comes; when you lose what you love; when your good-name,
your property, your friends are taken; when death comes. Such are a few illustrations (drawn from God's Word and God's works) of these general statements, From these illustrations the teacher must select what is most suitable to his class,Scottish Sabbath School Teachers' Magazine.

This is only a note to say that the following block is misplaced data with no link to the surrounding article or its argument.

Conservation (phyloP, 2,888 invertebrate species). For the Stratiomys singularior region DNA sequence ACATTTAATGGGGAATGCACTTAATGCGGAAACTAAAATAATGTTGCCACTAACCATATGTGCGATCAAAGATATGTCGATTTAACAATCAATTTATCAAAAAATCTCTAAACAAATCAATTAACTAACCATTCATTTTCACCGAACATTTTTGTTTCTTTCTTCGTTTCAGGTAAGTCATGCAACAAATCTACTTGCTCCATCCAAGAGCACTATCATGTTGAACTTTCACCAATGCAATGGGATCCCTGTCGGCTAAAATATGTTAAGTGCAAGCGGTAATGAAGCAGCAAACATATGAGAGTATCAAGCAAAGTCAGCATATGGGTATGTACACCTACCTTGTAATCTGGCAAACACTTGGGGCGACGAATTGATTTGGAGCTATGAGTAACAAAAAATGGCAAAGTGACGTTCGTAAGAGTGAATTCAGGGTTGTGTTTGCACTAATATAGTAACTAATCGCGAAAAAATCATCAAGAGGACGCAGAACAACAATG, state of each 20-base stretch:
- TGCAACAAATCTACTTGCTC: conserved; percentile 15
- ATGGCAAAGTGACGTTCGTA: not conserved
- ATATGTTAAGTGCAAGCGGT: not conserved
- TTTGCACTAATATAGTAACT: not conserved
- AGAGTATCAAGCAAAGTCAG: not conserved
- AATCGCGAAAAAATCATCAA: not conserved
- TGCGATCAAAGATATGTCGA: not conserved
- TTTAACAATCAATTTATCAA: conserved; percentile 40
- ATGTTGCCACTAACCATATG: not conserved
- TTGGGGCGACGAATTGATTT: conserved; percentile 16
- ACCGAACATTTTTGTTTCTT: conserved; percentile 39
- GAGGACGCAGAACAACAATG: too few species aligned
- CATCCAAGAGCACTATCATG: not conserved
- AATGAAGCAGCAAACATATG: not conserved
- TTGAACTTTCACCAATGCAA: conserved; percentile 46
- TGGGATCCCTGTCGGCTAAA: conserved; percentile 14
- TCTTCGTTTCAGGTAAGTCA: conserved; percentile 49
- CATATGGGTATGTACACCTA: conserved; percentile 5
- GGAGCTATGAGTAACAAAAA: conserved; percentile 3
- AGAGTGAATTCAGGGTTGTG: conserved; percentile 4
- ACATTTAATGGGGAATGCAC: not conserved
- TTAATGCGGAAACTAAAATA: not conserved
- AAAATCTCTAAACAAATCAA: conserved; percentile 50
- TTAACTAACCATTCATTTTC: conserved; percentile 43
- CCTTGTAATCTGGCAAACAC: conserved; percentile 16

ORNAMENTS AS A PART OF DRESS. As personal ornaments may be considered a part of dress, a few hints respecting them will not be unacceptable here. In the first place, all ornaments should be made of those materials of which they are supposed to consist; mosaic jewellery instead of gold, paste instead of diamond, and numerous other substitutions, are paltry artifices which no person of respectability or good taste would descend to. In most cases they fail to produce the effect intended; their very lavishness, taken in connection with the wearer's means, begets suspicion of their genuineness; and when they are detected, the exposure only causes discomfiture. In the second place, a profusion of ornaments, however valuable they may be, are not to be approved of. Such profuse indulgence appears like an endeavour to outshine every. body else, and so suggests the idea that more importance is attached to these decorations by the wearer than to any mental endowments which they may possess, or any personal advantages with which Nature may have gifted them. In the third place, ornaments should be appropriate to the dress, and appear designed to answer some useful purpose ; 4 chain, for instance, when worn round the neck should support a watch or looket; and a brooch or other ornament should be placed in that part of the dress where it fulfils its intended uses. No article should be worn in a manner that would make it appear simply as an ornament. The only exceptions to this rule are rings and bracelets.--Dictionary of Daily Wants.